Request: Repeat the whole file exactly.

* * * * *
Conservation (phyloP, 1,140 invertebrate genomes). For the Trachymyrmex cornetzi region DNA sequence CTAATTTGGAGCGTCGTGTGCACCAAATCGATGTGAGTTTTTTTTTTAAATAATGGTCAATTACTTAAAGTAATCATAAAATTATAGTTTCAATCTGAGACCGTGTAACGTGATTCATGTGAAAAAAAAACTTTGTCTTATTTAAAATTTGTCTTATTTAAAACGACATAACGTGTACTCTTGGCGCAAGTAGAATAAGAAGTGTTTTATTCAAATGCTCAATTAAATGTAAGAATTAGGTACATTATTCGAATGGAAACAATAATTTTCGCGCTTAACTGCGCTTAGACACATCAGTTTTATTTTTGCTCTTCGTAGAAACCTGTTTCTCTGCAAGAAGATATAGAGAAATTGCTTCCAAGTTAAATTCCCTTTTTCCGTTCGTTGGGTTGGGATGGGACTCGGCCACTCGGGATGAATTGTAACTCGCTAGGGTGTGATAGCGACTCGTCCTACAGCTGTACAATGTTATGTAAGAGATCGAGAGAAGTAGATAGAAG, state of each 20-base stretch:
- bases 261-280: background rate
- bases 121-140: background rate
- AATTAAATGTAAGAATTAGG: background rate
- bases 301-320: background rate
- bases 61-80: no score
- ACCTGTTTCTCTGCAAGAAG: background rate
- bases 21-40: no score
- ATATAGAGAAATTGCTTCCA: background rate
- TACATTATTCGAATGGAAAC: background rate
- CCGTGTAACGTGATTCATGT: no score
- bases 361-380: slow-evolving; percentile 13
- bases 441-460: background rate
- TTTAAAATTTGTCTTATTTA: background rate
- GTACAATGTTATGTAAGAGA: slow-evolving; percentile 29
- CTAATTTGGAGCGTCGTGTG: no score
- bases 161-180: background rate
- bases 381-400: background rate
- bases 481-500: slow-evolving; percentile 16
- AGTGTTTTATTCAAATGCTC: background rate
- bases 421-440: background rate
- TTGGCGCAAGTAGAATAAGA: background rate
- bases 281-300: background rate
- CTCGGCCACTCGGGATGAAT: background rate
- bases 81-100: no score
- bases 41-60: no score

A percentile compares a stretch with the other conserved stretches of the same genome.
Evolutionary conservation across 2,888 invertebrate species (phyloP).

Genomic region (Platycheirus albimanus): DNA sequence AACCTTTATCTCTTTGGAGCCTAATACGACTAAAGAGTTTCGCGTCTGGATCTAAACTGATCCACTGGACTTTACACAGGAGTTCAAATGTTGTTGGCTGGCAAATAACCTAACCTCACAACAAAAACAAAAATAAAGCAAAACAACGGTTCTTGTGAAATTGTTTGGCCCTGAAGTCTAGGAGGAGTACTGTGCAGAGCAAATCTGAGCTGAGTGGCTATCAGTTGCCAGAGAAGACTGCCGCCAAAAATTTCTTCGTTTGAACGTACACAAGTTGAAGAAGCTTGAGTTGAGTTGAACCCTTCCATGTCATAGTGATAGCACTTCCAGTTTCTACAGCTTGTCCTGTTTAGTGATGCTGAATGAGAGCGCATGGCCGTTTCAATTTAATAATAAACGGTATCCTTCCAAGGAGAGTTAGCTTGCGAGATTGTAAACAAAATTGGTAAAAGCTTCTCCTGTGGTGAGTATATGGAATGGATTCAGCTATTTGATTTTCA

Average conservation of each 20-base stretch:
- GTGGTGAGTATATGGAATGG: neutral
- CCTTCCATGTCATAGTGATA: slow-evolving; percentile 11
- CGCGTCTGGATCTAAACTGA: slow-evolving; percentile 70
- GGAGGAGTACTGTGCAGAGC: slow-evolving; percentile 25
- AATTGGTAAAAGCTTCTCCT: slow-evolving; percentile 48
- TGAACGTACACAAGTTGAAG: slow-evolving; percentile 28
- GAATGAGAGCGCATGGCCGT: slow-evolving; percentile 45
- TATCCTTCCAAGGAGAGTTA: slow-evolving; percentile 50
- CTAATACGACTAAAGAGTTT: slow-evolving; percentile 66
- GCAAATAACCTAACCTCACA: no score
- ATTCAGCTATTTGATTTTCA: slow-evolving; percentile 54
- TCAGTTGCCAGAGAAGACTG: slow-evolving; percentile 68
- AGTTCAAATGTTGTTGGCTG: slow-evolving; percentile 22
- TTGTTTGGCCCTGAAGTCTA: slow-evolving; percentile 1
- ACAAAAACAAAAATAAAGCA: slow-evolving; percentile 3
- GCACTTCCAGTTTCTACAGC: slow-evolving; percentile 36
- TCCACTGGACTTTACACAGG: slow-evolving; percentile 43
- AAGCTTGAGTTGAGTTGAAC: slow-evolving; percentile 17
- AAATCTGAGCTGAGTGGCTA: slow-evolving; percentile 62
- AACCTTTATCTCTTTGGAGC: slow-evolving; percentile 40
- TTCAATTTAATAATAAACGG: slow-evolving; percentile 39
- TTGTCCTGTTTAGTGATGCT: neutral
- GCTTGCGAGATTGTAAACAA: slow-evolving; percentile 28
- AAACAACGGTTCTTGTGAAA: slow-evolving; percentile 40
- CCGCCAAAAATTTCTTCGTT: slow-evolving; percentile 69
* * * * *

Conservation (phyloP, 1,140 invertebrate genomes). For the Trachymyrmex cornetzi region DNA sequence CTAATTTGGAGCGTCGTGTGCACCAAATCGATGTGAGTTTTTTTTTTAAATAATGGTCAATTACTTAAAGTAATCATAAAATTATAGTTTCAATCTGAGACCGTGTAACGTGATTCATGTGAAAAAAAAACTTTGTCTTATTTAAAATTTGTCTTATTTAAAACGACATAACGTGTACTCTTGGCGCAAGTAGAATAAGAAGTGTTTTATTCAAATGCTCAATTAAATGTAAGAATTAGGTACATTATTCGAATGGAAACAATAATTTTCGCGCTTAACTGCGCTTAGACACATCAGTTTTATTTTTGCTCTTCGTAGAAACCTGTTTCTCTGCAAGAAGATATAGAGAAATTGCTTCCAAGTTAAATTCCCTTTTTCCGTTCGTTGGGTTGGGATGGGACTCGGCCACTCGGGATGAATTGTAACTCGCTAGGGTGTGATAGCGACTCGTCCTACAGCTGTACAATGTTATGTAAGAGATCGAGAGAAGTAGATAGAAG, state of each 20-base stretch:
- bases 261-280: background rate
- bases 121-140: background rate
- AATTAAATGTAAGAATTAGG: background rate
- bases 301-320: background rate
- bases 61-80: no score
- ACCTGTTTCTCTGCAAGAAG: background rate
- bases 21-40: no score
- ATATAGAGAAATTGCTTCCA: background rate
- TACATTATTCGAATGGAAAC: background rate
- CCGTGTAACGTGATTCATGT: no score
- bases 361-380: slow-evolving; percentile 13
- bases 441-460: background rate
- TTTAAAATTTGTCTTATTTA: background rate
- GTACAATGTTATGTAAGAGA: slow-evolving; percentile 29
- CTAATTTGGAGCGTCGTGTG: no score
- bases 161-180: background rate
- bases 381-400: background rate
- bases 481-500: slow-evolving; percentile 16
- AGTGTTTTATTCAAATGCTC: background rate
- bases 421-440: background rate
- TTGGCGCAAGTAGAATAAGA: background rate
- bases 281-300: background rate
- CTCGGCCACTCGGGATGAAT: background rate
- bases 81-100: no score
- bases 41-60: no score

A percentile compares a stretch with the other conserved stretches of the same genome.
Evolutionary conservation across 2,888 invertebrate species (phyloP).

Genomic region (Platycheirus albimanus): DNA sequence AACCTTTATCTCTTTGGAGCCTAATACGACTAAAGAGTTTCGCGTCTGGATCTAAACTGATCCACTGGACTTTACACAGGAGTTCAAATGTTGTTGGCTGGCAAATAACCTAACCTCACAACAAAAACAAAAATAAAGCAAAACAACGGTTCTTGTGAAATTGTTTGGCCCTGAAGTCTAGGAGGAGTACTGTGCAGAGCAAATCTGAGCTGAGTGGCTATCAGTTGCCAGAGAAGACTGCCGCCAAAAATTTCTTCGTTTGAACGTACACAAGTTGAAGAAGCTTGAGTTGAGTTGAACCCTTCCATGTCATAGTGATAGCACTTCCAGTTTCTACAGCTTGTCCTGTTTAGTGATGCTGAATGAGAGCGCATGGCCGTTTCAATTTAATAATAAACGGTATCCTTCCAAGGAGAGTTAGCTTGCGAGATTGTAAACAAAATTGGTAAAAGCTTCTCCTGTGGTGAGTATATGGAATGGATTCAGCTATTTGATTTTCA

Average conservation of each 20-base stretch:
- GTGGTGAGTATATGGAATGG: neutral
- CCTTCCATGTCATAGTGATA: slow-evolving; percentile 11
- CGCGTCTGGATCTAAACTGA: slow-evolving; percentile 70
- GGAGGAGTACTGTGCAGAGC: slow-evolving; percentile 25
- AATTGGTAAAAGCTTCTCCT: slow-evolving; percentile 48
- TGAACGTACACAAGTTGAAG: slow-evolving; percentile 28
- GAATGAGAGCGCATGGCCGT: slow-evolving; percentile 45
- TATCCTTCCAAGGAGAGTTA: slow-evolving; percentile 50
- CTAATACGACTAAAGAGTTT: slow-evolving; percentile 66
- GCAAATAACCTAACCTCACA: no score
- ATTCAGCTATTTGATTTTCA: slow-evolving; percentile 54
- TCAGTTGCCAGAGAAGACTG: slow-evolving; percentile 68
- AGTTCAAATGTTGTTGGCTG: slow-evolving; percentile 22
- TTGTTTGGCCCTGAAGTCTA: slow-evolving; percentile 1
- ACAAAAACAAAAATAAAGCA: slow-evolving; percentile 3
- GCACTTCCAGTTTCTACAGC: slow-evolving; percentile 36
- TCCACTGGACTTTACACAGG: slow-evolving; percentile 43
- AAGCTTGAGTTGAGTTGAAC: slow-evolving; percentile 17
- AAATCTGAGCTGAGTGGCTA: slow-evolving; percentile 62
- AACCTTTATCTCTTTGGAGC: slow-evolving; percentile 40
- TTCAATTTAATAATAAACGG: slow-evolving; percentile 39
- TTGTCCTGTTTAGTGATGCT: neutral
- GCTTGCGAGATTGTAAACAA: slow-evolving; percentile 28
- AAACAACGGTTCTTGTGAAA: slow-evolving; percentile 40
- CCGCCAAAAATTTCTTCGTT: slow-evolving; percentile 69